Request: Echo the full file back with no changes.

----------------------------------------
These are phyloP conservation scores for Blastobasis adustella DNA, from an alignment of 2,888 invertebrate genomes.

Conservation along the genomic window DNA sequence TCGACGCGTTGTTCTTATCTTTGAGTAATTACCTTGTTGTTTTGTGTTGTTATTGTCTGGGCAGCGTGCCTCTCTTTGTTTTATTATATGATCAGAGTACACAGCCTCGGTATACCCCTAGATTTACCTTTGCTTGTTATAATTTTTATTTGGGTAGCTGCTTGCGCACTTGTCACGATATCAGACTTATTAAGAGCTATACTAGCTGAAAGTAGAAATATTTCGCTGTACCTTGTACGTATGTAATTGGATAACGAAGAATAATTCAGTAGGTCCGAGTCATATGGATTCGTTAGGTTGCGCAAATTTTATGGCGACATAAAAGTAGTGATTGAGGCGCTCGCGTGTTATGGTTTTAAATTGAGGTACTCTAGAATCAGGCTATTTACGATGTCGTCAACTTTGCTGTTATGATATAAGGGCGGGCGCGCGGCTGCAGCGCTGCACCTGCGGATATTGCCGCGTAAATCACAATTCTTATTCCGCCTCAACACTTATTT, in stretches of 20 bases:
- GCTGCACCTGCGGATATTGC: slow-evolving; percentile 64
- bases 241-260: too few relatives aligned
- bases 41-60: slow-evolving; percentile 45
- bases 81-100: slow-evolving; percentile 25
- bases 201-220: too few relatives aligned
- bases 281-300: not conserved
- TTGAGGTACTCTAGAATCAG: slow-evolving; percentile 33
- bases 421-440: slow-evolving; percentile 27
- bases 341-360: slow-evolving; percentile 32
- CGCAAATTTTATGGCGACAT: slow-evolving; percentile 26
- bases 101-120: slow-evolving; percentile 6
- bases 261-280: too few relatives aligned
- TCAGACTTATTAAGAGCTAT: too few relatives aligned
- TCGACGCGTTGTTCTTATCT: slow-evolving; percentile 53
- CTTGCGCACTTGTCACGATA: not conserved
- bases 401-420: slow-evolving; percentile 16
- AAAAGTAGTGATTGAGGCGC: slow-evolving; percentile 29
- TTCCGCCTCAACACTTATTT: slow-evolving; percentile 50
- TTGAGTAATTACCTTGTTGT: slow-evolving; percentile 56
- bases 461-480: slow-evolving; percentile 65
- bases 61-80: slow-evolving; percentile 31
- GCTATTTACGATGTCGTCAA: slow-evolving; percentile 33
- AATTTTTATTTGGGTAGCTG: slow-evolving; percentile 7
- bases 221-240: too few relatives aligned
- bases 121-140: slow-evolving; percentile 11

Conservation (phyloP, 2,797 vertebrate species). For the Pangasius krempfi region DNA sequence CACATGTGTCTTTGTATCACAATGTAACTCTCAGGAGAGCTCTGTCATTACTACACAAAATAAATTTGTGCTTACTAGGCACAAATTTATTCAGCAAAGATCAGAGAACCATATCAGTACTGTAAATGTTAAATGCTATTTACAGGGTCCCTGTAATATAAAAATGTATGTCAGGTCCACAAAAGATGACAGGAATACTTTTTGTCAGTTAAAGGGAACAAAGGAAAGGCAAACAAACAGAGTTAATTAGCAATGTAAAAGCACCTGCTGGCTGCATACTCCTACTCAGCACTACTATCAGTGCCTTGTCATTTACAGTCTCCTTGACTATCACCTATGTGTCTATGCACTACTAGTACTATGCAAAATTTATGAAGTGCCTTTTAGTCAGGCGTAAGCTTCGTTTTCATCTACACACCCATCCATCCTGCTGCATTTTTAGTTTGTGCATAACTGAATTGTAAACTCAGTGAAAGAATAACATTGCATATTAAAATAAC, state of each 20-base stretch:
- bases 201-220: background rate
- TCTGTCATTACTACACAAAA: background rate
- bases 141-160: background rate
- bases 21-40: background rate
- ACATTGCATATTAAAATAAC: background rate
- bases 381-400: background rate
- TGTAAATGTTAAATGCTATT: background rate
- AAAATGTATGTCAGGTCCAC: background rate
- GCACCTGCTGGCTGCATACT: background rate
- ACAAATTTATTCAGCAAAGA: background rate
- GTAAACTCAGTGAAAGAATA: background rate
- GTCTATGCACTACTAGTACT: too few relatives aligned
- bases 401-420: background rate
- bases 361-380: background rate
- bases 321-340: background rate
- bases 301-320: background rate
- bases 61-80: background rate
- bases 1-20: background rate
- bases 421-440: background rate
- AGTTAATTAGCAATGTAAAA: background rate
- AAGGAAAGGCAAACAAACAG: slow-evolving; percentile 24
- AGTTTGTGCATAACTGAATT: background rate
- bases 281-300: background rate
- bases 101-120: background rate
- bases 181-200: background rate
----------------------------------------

These are phyloP conservation scores for Blastobasis adustella DNA, from an alignment of 2,888 invertebrate genomes.

Conservation along the genomic window DNA sequence TCGACGCGTTGTTCTTATCTTTGAGTAATTACCTTGTTGTTTTGTGTTGTTATTGTCTGGGCAGCGTGCCTCTCTTTGTTTTATTATATGATCAGAGTACACAGCCTCGGTATACCCCTAGATTTACCTTTGCTTGTTATAATTTTTATTTGGGTAGCTGCTTGCGCACTTGTCACGATATCAGACTTATTAAGAGCTATACTAGCTGAAAGTAGAAATATTTCGCTGTACCTTGTACGTATGTAATTGGATAACGAAGAATAATTCAGTAGGTCCGAGTCATATGGATTCGTTAGGTTGCGCAAATTTTATGGCGACATAAAAGTAGTGATTGAGGCGCTCGCGTGTTATGGTTTTAAATTGAGGTACTCTAGAATCAGGCTATTTACGATGTCGTCAACTTTGCTGTTATGATATAAGGGCGGGCGCGCGGCTGCAGCGCTGCACCTGCGGATATTGCCGCGTAAATCACAATTCTTATTCCGCCTCAACACTTATTT, in stretches of 20 bases:
- GCTGCACCTGCGGATATTGC: slow-evolving; percentile 64
- bases 241-260: too few relatives aligned
- bases 41-60: slow-evolving; percentile 45
- bases 81-100: slow-evolving; percentile 25
- bases 201-220: too few relatives aligned
- bases 281-300: not conserved
- TTGAGGTACTCTAGAATCAG: slow-evolving; percentile 33
- bases 421-440: slow-evolving; percentile 27
- bases 341-360: slow-evolving; percentile 32
- CGCAAATTTTATGGCGACAT: slow-evolving; percentile 26
- bases 101-120: slow-evolving; percentile 6
- bases 261-280: too few relatives aligned
- TCAGACTTATTAAGAGCTAT: too few relatives aligned
- TCGACGCGTTGTTCTTATCT: slow-evolving; percentile 53
- CTTGCGCACTTGTCACGATA: not conserved
- bases 401-420: slow-evolving; percentile 16
- AAAAGTAGTGATTGAGGCGC: slow-evolving; percentile 29
- TTCCGCCTCAACACTTATTT: slow-evolving; percentile 50
- TTGAGTAATTACCTTGTTGT: slow-evolving; percentile 56
- bases 461-480: slow-evolving; percentile 65
- bases 61-80: slow-evolving; percentile 31
- GCTATTTACGATGTCGTCAA: slow-evolving; percentile 33
- AATTTTTATTTGGGTAGCTG: slow-evolving; percentile 7
- bases 221-240: too few relatives aligned
- bases 121-140: slow-evolving; percentile 11

Conservation (phyloP, 2,797 vertebrate species). For the Pangasius krempfi region DNA sequence CACATGTGTCTTTGTATCACAATGTAACTCTCAGGAGAGCTCTGTCATTACTACACAAAATAAATTTGTGCTTACTAGGCACAAATTTATTCAGCAAAGATCAGAGAACCATATCAGTACTGTAAATGTTAAATGCTATTTACAGGGTCCCTGTAATATAAAAATGTATGTCAGGTCCACAAAAGATGACAGGAATACTTTTTGTCAGTTAAAGGGAACAAAGGAAAGGCAAACAAACAGAGTTAATTAGCAATGTAAAAGCACCTGCTGGCTGCATACTCCTACTCAGCACTACTATCAGTGCCTTGTCATTTACAGTCTCCTTGACTATCACCTATGTGTCTATGCACTACTAGTACTATGCAAAATTTATGAAGTGCCTTTTAGTCAGGCGTAAGCTTCGTTTTCATCTACACACCCATCCATCCTGCTGCATTTTTAGTTTGTGCATAACTGAATTGTAAACTCAGTGAAAGAATAACATTGCATATTAAAATAAC, state of each 20-base stretch:
- bases 201-220: background rate
- TCTGTCATTACTACACAAAA: background rate
- bases 141-160: background rate
- bases 21-40: background rate
- ACATTGCATATTAAAATAAC: background rate
- bases 381-400: background rate
- TGTAAATGTTAAATGCTATT: background rate
- AAAATGTATGTCAGGTCCAC: background rate
- GCACCTGCTGGCTGCATACT: background rate
- ACAAATTTATTCAGCAAAGA: background rate
- GTAAACTCAGTGAAAGAATA: background rate
- GTCTATGCACTACTAGTACT: too few relatives aligned
- bases 401-420: background rate
- bases 361-380: background rate
- bases 321-340: background rate
- bases 301-320: background rate
- bases 61-80: background rate
- bases 1-20: background rate
- bases 421-440: background rate
- AGTTAATTAGCAATGTAAAA: background rate
- AAGGAAAGGCAAACAAACAG: slow-evolving; percentile 24
- AGTTTGTGCATAACTGAATT: background rate
- bases 281-300: background rate
- bases 101-120: background rate
- bases 181-200: background rate